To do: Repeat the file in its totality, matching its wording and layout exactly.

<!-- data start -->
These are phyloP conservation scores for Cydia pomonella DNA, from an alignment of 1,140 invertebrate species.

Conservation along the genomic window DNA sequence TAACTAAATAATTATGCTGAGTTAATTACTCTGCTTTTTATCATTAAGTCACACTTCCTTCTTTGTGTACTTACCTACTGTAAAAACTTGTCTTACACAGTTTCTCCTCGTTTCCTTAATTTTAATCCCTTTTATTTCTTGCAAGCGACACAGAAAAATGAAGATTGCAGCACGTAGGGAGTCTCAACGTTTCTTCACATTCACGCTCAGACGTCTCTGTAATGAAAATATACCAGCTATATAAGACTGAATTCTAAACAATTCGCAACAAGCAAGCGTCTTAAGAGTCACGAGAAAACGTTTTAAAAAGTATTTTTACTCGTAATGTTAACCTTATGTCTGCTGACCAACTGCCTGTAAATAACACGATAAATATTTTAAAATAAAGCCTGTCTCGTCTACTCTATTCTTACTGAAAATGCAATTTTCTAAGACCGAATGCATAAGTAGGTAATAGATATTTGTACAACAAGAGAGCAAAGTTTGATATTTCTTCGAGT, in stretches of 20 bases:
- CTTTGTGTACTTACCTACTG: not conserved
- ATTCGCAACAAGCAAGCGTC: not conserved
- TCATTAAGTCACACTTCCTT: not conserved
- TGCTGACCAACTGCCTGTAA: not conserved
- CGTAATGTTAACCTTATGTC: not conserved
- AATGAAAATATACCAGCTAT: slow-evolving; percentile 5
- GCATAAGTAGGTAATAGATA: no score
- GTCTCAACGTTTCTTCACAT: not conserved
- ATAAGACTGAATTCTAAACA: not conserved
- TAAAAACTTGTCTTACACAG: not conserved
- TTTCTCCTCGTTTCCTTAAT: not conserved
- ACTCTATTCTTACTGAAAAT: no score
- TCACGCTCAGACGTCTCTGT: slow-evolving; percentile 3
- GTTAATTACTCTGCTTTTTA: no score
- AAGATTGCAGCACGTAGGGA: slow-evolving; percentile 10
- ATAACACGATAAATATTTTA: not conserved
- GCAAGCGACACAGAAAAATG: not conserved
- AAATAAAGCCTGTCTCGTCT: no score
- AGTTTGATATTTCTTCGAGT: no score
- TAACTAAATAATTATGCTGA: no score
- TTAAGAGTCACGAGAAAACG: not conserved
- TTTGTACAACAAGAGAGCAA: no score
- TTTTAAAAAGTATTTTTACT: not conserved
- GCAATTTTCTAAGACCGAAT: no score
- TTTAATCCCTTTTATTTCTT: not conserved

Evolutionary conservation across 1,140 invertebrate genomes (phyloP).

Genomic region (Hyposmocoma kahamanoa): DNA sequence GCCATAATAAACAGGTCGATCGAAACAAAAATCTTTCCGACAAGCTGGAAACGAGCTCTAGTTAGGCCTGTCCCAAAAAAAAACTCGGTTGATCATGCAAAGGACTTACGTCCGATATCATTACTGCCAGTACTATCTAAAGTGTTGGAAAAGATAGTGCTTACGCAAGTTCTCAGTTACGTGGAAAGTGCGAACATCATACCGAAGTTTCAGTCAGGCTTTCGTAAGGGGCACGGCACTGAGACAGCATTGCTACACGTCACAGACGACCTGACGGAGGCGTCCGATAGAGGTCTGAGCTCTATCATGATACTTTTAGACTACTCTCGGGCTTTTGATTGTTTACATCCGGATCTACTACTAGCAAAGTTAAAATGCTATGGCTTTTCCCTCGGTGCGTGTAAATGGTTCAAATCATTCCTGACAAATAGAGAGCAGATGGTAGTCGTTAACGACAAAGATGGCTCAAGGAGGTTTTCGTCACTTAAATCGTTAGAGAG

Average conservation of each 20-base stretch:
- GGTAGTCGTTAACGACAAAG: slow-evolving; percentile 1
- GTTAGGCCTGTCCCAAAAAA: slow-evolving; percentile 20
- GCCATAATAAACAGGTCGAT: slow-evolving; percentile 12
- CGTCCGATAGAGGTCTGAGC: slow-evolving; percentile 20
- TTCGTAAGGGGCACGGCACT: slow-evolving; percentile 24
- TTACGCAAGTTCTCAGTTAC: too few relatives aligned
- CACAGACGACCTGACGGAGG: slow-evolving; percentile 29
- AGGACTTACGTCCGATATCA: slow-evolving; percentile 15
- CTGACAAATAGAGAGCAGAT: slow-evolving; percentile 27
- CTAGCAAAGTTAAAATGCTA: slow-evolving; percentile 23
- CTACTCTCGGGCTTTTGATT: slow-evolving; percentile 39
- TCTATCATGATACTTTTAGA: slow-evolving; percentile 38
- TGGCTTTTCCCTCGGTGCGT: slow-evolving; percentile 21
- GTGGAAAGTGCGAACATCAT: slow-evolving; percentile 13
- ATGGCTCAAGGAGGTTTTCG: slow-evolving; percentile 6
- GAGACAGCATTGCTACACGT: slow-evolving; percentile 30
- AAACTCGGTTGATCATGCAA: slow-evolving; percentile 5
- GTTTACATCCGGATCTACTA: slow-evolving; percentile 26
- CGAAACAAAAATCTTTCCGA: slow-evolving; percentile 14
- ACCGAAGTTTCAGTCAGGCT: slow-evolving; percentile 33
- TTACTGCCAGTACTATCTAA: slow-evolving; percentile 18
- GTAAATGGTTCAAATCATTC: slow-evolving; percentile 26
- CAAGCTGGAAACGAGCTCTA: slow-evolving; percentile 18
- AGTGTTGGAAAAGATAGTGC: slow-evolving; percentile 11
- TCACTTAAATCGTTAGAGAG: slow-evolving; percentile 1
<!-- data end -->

These are phyloP conservation scores for Cydia pomonella DNA, from an alignment of 1,140 invertebrate species.

Conservation along the genomic window DNA sequence TAACTAAATAATTATGCTGAGTTAATTACTCTGCTTTTTATCATTAAGTCACACTTCCTTCTTTGTGTACTTACCTACTGTAAAAACTTGTCTTACACAGTTTCTCCTCGTTTCCTTAATTTTAATCCCTTTTATTTCTTGCAAGCGACACAGAAAAATGAAGATTGCAGCACGTAGGGAGTCTCAACGTTTCTTCACATTCACGCTCAGACGTCTCTGTAATGAAAATATACCAGCTATATAAGACTGAATTCTAAACAATTCGCAACAAGCAAGCGTCTTAAGAGTCACGAGAAAACGTTTTAAAAAGTATTTTTACTCGTAATGTTAACCTTATGTCTGCTGACCAACTGCCTGTAAATAACACGATAAATATTTTAAAATAAAGCCTGTCTCGTCTACTCTATTCTTACTGAAAATGCAATTTTCTAAGACCGAATGCATAAGTAGGTAATAGATATTTGTACAACAAGAGAGCAAAGTTTGATATTTCTTCGAGT, in stretches of 20 bases:
- CTTTGTGTACTTACCTACTG: not conserved
- ATTCGCAACAAGCAAGCGTC: not conserved
- TCATTAAGTCACACTTCCTT: not conserved
- TGCTGACCAACTGCCTGTAA: not conserved
- CGTAATGTTAACCTTATGTC: not conserved
- AATGAAAATATACCAGCTAT: slow-evolving; percentile 5
- GCATAAGTAGGTAATAGATA: no score
- GTCTCAACGTTTCTTCACAT: not conserved
- ATAAGACTGAATTCTAAACA: not conserved
- TAAAAACTTGTCTTACACAG: not conserved
- TTTCTCCTCGTTTCCTTAAT: not conserved
- ACTCTATTCTTACTGAAAAT: no score
- TCACGCTCAGACGTCTCTGT: slow-evolving; percentile 3
- GTTAATTACTCTGCTTTTTA: no score
- AAGATTGCAGCACGTAGGGA: slow-evolving; percentile 10
- ATAACACGATAAATATTTTA: not conserved
- GCAAGCGACACAGAAAAATG: not conserved
- AAATAAAGCCTGTCTCGTCT: no score
- AGTTTGATATTTCTTCGAGT: no score
- TAACTAAATAATTATGCTGA: no score
- TTAAGAGTCACGAGAAAACG: not conserved
- TTTGTACAACAAGAGAGCAA: no score
- TTTTAAAAAGTATTTTTACT: not conserved
- GCAATTTTCTAAGACCGAAT: no score
- TTTAATCCCTTTTATTTCTT: not conserved

Evolutionary conservation across 1,140 invertebrate genomes (phyloP).

Genomic region (Hyposmocoma kahamanoa): DNA sequence GCCATAATAAACAGGTCGATCGAAACAAAAATCTTTCCGACAAGCTGGAAACGAGCTCTAGTTAGGCCTGTCCCAAAAAAAAACTCGGTTGATCATGCAAAGGACTTACGTCCGATATCATTACTGCCAGTACTATCTAAAGTGTTGGAAAAGATAGTGCTTACGCAAGTTCTCAGTTACGTGGAAAGTGCGAACATCATACCGAAGTTTCAGTCAGGCTTTCGTAAGGGGCACGGCACTGAGACAGCATTGCTACACGTCACAGACGACCTGACGGAGGCGTCCGATAGAGGTCTGAGCTCTATCATGATACTTTTAGACTACTCTCGGGCTTTTGATTGTTTACATCCGGATCTACTACTAGCAAAGTTAAAATGCTATGGCTTTTCCCTCGGTGCGTGTAAATGGTTCAAATCATTCCTGACAAATAGAGAGCAGATGGTAGTCGTTAACGACAAAGATGGCTCAAGGAGGTTTTCGTCACTTAAATCGTTAGAGAG

Average conservation of each 20-base stretch:
- GGTAGTCGTTAACGACAAAG: slow-evolving; percentile 1
- GTTAGGCCTGTCCCAAAAAA: slow-evolving; percentile 20
- GCCATAATAAACAGGTCGAT: slow-evolving; percentile 12
- CGTCCGATAGAGGTCTGAGC: slow-evolving; percentile 20
- TTCGTAAGGGGCACGGCACT: slow-evolving; percentile 24
- TTACGCAAGTTCTCAGTTAC: too few relatives aligned
- CACAGACGACCTGACGGAGG: slow-evolving; percentile 29
- AGGACTTACGTCCGATATCA: slow-evolving; percentile 15
- CTGACAAATAGAGAGCAGAT: slow-evolving; percentile 27
- CTAGCAAAGTTAAAATGCTA: slow-evolving; percentile 23
- CTACTCTCGGGCTTTTGATT: slow-evolving; percentile 39
- TCTATCATGATACTTTTAGA: slow-evolving; percentile 38
- TGGCTTTTCCCTCGGTGCGT: slow-evolving; percentile 21
- GTGGAAAGTGCGAACATCAT: slow-evolving; percentile 13
- ATGGCTCAAGGAGGTTTTCG: slow-evolving; percentile 6
- GAGACAGCATTGCTACACGT: slow-evolving; percentile 30
- AAACTCGGTTGATCATGCAA: slow-evolving; percentile 5
- GTTTACATCCGGATCTACTA: slow-evolving; percentile 26
- CGAAACAAAAATCTTTCCGA: slow-evolving; percentile 14
- ACCGAAGTTTCAGTCAGGCT: slow-evolving; percentile 33
- TTACTGCCAGTACTATCTAA: slow-evolving; percentile 18
- GTAAATGGTTCAAATCATTC: slow-evolving; percentile 26
- CAAGCTGGAAACGAGCTCTA: slow-evolving; percentile 18
- AGTGTTGGAAAAGATAGTGC: slow-evolving; percentile 11
- TCACTTAAATCGTTAGAGAG: slow-evolving; percentile 1